When I was young, I would sometimes help my uncle, the carpenter. One time, while trying to drive a nail into a two-by-four, I slammed the hammer down on my thumb.
Man, did that hurt.
It took quite a while for the swelling to subside, the sickening purple bruise to dissipate and my thumbnail to grow back, but all these years later, the sharp rebuke from my uncle that morning still resonates.
I was complaining about how my thumb was throbbing and what a treacherous tool he was making me use and how carpentry was a dumb job when he stopped what he was doing and looked at me.
“If you want sympathy,” he finally said, “you can find it in the dictionary between spit and syphilis.”
My uncle was normally a compassionate man, but that morning his empathy meter was running on low, leaving me with a sting much greater than the pain from my smashed thumb.
Empathy, defined by Webster as “the identification of oneself with another and the resulting capacity to feel or experience sensations, emotions or thoughts similar to those being experienced by the other,” can be a difficult skill to master for a professional salesperson.
Or anyone else, for that matter.
Like always-sympathetic, always-aspiring-to-higher-office Nelson Rockefeller, a man who was not afraid to die with his boots off.
For those of you too young or too busy (no doubt helping the world by posting one hilarious yet poignant bromide after another on Facebook) to know anything about Nelson Rockefeller, he was the vice president of the United States under President Gerald Ford (appointed, not elected) and was a lifelong progressive Republican (meaning he was a bit on the liberal side).
During a talk Rockefeller gave in the 1970s, when most families were pulling in around $5,000 a year, he defined the average American income as $100,000.
To Rockefeller, born to a rich, influential family (and yes, “30 Rock” is short for 30 Rockefeller Center, a huge complex in the middle of Manhattan named after Nelson’s grandfather), and who never had to work a day in his life, $100,000 was not a lot of money.
But to the average family, making $100,000 was unattainable, which is why people had a hard time relating to Rockefeller, and thus, his greatest achievement was by appointment, not the result of support from the average Joe, to whom he so desperately tried to relate.
Just like those prospects you’re having a hard time closing.
A couple of experiences lately have reminded me about the importance of empathy in the sales process. I’ve belonged to the same gym for more than 20 years, and my membership was due for renewal.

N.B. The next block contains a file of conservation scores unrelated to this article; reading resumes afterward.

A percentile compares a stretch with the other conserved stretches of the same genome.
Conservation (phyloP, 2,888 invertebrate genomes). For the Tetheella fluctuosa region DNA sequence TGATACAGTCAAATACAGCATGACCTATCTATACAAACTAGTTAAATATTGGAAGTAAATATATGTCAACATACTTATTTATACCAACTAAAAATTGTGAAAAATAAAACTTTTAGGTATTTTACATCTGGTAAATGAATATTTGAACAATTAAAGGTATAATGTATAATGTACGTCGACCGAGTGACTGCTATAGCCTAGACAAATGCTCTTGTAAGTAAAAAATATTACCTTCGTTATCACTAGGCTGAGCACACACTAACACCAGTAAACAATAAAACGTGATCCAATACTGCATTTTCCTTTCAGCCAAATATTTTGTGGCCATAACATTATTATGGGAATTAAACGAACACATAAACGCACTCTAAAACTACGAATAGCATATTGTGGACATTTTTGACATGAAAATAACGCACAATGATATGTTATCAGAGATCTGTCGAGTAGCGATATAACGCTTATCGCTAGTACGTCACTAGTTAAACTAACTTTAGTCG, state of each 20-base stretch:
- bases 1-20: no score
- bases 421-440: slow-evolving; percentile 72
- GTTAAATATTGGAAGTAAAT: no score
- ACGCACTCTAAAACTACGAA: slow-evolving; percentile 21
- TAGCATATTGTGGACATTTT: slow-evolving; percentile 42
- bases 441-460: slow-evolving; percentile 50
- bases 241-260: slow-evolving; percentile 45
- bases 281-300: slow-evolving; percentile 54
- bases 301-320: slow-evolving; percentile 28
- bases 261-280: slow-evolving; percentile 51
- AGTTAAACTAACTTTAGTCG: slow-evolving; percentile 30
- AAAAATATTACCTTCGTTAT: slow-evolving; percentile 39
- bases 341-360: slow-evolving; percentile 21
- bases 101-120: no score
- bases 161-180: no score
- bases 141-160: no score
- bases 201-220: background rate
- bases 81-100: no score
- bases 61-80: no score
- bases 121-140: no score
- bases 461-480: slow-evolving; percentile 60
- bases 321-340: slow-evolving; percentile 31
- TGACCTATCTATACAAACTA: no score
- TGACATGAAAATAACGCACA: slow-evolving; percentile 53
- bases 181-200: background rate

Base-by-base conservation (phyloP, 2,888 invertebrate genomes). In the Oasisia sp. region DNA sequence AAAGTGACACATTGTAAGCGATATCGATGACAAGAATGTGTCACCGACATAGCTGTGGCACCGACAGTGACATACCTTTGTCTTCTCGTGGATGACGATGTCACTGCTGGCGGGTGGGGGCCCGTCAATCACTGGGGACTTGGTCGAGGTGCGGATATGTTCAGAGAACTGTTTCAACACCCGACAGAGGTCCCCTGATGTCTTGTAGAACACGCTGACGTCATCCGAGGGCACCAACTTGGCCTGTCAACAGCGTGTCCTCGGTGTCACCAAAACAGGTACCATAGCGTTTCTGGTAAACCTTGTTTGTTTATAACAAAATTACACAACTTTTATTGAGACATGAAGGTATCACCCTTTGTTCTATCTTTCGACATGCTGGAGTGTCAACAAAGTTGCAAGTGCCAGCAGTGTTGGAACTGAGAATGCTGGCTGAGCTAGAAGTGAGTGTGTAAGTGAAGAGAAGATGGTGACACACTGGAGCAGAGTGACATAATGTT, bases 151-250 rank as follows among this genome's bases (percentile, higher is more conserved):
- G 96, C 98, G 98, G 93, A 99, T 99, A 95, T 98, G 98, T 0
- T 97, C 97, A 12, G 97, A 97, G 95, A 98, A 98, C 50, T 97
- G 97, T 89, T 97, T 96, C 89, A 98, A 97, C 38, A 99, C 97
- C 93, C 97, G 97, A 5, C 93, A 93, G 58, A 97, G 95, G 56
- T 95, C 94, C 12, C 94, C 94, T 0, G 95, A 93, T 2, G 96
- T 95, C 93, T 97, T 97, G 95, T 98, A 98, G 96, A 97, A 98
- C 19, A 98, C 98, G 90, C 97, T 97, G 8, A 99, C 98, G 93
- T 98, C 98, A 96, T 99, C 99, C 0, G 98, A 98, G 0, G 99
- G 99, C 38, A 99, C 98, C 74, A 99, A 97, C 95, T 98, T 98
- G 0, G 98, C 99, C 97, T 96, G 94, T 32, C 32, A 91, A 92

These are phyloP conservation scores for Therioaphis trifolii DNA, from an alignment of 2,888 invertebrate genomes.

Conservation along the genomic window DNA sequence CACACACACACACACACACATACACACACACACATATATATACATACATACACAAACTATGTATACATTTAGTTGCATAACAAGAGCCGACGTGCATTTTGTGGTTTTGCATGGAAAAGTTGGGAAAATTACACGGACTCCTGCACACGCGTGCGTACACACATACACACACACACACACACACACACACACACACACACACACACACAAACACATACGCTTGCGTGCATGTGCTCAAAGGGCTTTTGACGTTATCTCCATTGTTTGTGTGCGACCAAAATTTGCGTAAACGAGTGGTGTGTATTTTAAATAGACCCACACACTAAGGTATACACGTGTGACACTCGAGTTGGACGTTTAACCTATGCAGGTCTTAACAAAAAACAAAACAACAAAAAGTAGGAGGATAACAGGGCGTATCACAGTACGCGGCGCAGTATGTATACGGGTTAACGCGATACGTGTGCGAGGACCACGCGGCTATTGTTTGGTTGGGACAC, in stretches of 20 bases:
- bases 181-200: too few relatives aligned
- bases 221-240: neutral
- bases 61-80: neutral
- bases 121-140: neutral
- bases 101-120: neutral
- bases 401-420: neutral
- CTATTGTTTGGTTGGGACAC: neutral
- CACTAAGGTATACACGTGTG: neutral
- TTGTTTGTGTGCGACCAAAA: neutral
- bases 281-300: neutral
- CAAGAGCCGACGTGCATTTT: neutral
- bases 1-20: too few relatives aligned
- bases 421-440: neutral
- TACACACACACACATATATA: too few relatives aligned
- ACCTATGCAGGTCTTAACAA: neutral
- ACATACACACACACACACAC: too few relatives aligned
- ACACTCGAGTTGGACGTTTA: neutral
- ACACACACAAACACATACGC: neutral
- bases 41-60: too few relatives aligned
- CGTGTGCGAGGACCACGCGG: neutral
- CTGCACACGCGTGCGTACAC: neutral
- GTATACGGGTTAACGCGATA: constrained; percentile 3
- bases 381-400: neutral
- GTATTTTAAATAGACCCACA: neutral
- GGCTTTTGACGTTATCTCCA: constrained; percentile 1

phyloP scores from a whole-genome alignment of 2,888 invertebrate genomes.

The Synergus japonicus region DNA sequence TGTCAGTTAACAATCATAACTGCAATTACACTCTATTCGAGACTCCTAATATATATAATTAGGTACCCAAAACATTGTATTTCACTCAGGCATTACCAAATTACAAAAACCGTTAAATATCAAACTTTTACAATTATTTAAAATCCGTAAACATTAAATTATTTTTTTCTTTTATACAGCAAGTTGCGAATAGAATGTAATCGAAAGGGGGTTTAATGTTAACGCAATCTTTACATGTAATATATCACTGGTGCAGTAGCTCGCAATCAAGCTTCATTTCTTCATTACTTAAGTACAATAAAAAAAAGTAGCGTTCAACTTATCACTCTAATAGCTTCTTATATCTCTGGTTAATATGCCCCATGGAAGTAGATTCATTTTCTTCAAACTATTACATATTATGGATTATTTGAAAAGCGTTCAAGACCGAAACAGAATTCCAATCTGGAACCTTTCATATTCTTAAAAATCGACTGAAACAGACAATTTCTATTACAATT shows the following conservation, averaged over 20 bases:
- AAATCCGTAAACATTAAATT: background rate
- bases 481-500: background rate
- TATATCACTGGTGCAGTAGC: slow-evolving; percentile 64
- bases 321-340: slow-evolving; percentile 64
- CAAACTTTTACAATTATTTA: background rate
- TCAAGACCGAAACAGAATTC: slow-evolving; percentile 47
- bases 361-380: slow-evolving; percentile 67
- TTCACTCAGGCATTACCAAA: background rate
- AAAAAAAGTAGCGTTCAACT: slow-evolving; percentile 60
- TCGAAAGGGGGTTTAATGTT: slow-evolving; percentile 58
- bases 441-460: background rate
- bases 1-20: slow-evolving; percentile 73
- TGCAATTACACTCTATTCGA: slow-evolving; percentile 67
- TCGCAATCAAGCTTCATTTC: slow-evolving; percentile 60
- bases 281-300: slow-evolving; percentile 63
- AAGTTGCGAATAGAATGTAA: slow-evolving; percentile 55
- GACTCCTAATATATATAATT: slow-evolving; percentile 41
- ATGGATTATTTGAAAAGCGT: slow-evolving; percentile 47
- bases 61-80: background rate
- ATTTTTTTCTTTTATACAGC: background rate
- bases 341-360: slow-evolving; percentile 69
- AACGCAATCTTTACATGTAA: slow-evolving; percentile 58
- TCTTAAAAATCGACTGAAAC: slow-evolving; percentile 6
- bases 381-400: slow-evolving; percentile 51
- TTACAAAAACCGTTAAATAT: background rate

Without going into all the mundane details, mine was a corporate membership, so renewing it was a bit complicated. The health club had recently gone through a transition.
As is true of most gyms during this protracted period of challenging economic conditions, it was experiencing tough times, so the company restructured its debt and, in the process, the CEO stepped down.
I’ve been a friend of the former CEO for many years and I like and respect him. When we did business, it was always an interesting and enjoyable occasion, one I looked forward to.
Unfortunately, it didn’t take more than a couple minutes of talking to the new guy in charge of corporate memberships to realize things had changed and this was no longer going to be much fun. Without first gathering any information about me or how I felt about the club, he made it clear that he was the new sheriff in Dodge and things henceforth would be handled differently.
When I commented on how much I used to enjoy doing business with the former CEO, he told me that business was much better now and they were making money. This guy had no idea who I was or what I was thinking and he made it crystal clear that he didn’t particularly care, either. I was insulted and mortified.
Guess where I’m not working out these days?
Then there was a guy trying to sell his banking services at a networking meeting. He was talking to a roomful of business folk, going through the benefits his bank offered to small businesses.
As he went down his list of all the great bells and whistles you get with one of their super-duper business checking accounts, I was thinking I needed to talk to him. Some of the ideas he presented were cutting-edge, and I wanted to know more.
But then, in the middle of the his well-practiced, well-delivered pitch, just as I was getting all lathered up, he slipped it in, without any introduction or explanation, that, of course, you need to keep a small balance of only $2,500 to enjoy all these great features.
OK, I understand how banks work, that they want a balance in your account so they can use your money to make money while they throw you a couple of inexpensive bones to gnaw on. However, for most small businesses, $2,500 doesn’t fall into the “only” category of insignificance.
Here was a guy who spent his career working for banks, who never once woke up in the middle of the night in a cold sweat over how to make payroll, telling me (in so many words) that if I don’t have a $2,500 pittance to lay out forever, then I’m not worthy.
A little empathy could have helped both these boys in selling their goods. And empathy is not something you have to learn or fake; we all have it within us.
The trick is to dig down deep and find it. In order to do that, you’ll have to subjugate your own ego and needs, even if your pain-in-the-backside nephew is once again holding you up, like a howling, bleeding albatross around your neck.
Richard Plinke, author of “From The Jaws Of The Dragon” (available at www.fromthejawsofthedragon.com), is a sales consultant and professional speaker. He can be reached at email@example.com.
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